‘Out of an abundance of caution:’ public legislative access goes virtual
SALT LAKE CITY– As Utah lawmakers make their way to the Utah Capitol to kick off the 2021 legislative session, the public won’t be allowed to. Instead, the Utah Legislature announced Wednesday the public will temporarily participate in legislative proceedings virtually for safety reasons.
“Out of an abundance of caution”
The decision came “out of an abundance of caution” after the Utah Highway Patrol raised concerns about planned protests at the Utah Capitol after President-elect Joe Biden’s inauguration, the Legislature said in a statement.
“Our primary concerns are for the safety of those who would be in the Capitol under ordinary circumstances and for the Legislature to be able to conduct the business of the people without interruption,” said Speaker of the House Brad Wilson.
On the day Congress approved of the electoral vote count in favor of Biden, crowds of people gathered at Utah’s Capitol to participate in a “Stop the Steal” rally. While protesters at the Capitol were mostly peaceful, that wasn’t the case at the US Capitol in Washington.
Legislative participation and the public
Utah Senate President Stuart Adams encouraged residents to raise comments and concerns through a remote, yet public, legislative forum.
“Though this session will be unconventional, we recognize the value of public input and have worked to fine-tune a process that enables remote public comment,” said Adams. “We encourage all Utahns to utilize this new process throughout the session.”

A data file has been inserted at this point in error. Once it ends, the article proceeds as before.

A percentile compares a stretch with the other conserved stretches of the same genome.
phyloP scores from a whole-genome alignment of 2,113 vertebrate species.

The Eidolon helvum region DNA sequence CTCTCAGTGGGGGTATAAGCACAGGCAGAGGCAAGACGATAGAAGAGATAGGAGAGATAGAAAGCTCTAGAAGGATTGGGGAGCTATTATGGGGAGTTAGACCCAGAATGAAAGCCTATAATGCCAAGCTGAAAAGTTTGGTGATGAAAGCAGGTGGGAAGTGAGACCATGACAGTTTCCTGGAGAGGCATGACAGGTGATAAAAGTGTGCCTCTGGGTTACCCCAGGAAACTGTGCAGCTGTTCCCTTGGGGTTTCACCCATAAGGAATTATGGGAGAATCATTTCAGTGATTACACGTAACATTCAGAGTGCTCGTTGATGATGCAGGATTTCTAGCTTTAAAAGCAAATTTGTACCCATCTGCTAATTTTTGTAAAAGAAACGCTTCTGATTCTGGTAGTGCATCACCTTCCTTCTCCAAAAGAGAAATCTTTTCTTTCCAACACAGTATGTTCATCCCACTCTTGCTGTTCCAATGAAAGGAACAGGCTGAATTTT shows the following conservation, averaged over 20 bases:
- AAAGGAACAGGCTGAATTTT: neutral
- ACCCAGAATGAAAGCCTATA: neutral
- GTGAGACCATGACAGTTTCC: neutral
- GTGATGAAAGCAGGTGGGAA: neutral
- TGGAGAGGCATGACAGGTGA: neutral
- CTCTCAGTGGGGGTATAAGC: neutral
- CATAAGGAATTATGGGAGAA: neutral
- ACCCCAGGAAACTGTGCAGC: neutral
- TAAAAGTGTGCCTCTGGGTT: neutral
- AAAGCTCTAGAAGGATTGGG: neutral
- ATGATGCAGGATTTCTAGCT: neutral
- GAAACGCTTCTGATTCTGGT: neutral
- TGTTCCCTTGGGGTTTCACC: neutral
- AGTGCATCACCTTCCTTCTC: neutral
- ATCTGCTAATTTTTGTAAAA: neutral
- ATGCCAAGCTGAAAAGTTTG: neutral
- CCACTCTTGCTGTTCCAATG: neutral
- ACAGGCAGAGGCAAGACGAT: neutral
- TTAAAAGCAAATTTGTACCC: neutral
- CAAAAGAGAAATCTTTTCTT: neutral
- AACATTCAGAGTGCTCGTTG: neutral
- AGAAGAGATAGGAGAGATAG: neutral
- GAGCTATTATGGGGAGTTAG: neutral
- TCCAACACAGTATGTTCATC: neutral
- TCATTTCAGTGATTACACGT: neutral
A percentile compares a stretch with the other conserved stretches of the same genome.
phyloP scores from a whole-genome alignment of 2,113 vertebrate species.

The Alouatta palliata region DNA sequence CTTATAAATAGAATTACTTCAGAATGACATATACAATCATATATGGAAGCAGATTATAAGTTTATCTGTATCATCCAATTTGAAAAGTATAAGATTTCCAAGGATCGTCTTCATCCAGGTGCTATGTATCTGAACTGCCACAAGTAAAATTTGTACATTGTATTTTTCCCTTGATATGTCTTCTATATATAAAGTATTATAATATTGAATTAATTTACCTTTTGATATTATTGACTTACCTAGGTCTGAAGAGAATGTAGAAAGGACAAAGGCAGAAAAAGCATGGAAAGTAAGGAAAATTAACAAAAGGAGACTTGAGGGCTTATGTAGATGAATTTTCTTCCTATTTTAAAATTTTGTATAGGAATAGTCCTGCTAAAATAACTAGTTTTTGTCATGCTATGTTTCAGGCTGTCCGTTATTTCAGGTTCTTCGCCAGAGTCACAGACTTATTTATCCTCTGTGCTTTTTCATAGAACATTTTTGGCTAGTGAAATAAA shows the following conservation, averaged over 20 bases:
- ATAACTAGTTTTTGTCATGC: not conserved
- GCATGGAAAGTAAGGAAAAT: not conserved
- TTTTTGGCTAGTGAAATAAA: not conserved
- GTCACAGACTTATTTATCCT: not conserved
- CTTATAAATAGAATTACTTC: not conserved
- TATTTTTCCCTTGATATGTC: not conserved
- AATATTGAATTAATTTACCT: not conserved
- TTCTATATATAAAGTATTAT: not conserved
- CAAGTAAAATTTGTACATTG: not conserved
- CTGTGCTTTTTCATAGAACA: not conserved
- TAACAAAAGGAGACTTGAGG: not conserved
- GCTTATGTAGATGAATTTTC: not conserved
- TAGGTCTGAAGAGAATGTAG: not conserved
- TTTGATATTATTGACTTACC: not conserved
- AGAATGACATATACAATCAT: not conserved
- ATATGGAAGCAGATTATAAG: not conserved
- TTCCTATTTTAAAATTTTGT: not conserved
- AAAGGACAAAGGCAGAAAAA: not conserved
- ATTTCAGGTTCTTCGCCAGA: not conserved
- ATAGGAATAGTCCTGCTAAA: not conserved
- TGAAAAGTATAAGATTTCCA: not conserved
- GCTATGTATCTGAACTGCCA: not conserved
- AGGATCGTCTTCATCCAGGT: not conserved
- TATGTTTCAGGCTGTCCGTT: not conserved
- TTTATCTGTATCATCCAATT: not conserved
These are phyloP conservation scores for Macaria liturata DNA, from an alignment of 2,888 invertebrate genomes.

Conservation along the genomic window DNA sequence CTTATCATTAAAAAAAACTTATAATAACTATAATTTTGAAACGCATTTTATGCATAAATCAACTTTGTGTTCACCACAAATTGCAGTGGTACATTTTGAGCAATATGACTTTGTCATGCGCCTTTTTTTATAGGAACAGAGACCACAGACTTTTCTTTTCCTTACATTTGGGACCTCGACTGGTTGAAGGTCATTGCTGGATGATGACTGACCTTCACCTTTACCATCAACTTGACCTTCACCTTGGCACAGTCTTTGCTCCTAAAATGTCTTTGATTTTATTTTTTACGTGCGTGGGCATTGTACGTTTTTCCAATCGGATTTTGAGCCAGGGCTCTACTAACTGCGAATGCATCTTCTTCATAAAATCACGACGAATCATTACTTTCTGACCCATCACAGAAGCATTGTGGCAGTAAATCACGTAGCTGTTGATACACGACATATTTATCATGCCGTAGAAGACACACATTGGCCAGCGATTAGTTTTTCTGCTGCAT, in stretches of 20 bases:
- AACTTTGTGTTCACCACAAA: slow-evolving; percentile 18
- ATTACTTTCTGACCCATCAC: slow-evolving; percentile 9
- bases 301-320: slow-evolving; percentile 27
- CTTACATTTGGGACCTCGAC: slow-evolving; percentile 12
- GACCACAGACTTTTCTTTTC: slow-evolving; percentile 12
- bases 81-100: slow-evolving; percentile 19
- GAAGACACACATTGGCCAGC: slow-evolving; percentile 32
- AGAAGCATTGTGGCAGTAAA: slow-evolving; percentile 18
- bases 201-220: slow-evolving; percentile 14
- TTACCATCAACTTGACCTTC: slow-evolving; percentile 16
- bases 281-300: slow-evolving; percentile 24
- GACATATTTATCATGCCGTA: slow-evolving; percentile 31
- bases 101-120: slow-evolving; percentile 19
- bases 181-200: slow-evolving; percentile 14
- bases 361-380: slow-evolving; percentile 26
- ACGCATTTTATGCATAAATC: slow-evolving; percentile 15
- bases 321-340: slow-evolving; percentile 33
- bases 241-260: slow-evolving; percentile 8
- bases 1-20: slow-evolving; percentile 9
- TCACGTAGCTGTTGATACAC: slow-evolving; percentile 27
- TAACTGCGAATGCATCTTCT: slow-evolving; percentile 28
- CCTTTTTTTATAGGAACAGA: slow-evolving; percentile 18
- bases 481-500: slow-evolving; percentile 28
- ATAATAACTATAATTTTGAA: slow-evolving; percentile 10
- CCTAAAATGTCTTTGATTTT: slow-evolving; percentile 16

In an effort to increase public participation, the Legislature has enabled Utahns the opportunity to watch legislative sessions live and provide input during a live committee meeting as if they were in a committee room.
“It is unfortunate we have to take this step, but we have the procedures and technologies in place to allow us to adjust and move forward,” said Wilson. “We will work closely with the Utah Highway Patrol as we evaluate conditions and determine when in-person options can resume.”
Despite the anticipated demonstrations, the 45-day legislative session will begin Jan. 19 as scheduled.
- UHP prepares for more protests at Utah State Capitol
- FBI warns of ‘armed protests’ planned at all 50 state capitols and in DC
- Legislature issues COVID-19 guidelines for upcoming session
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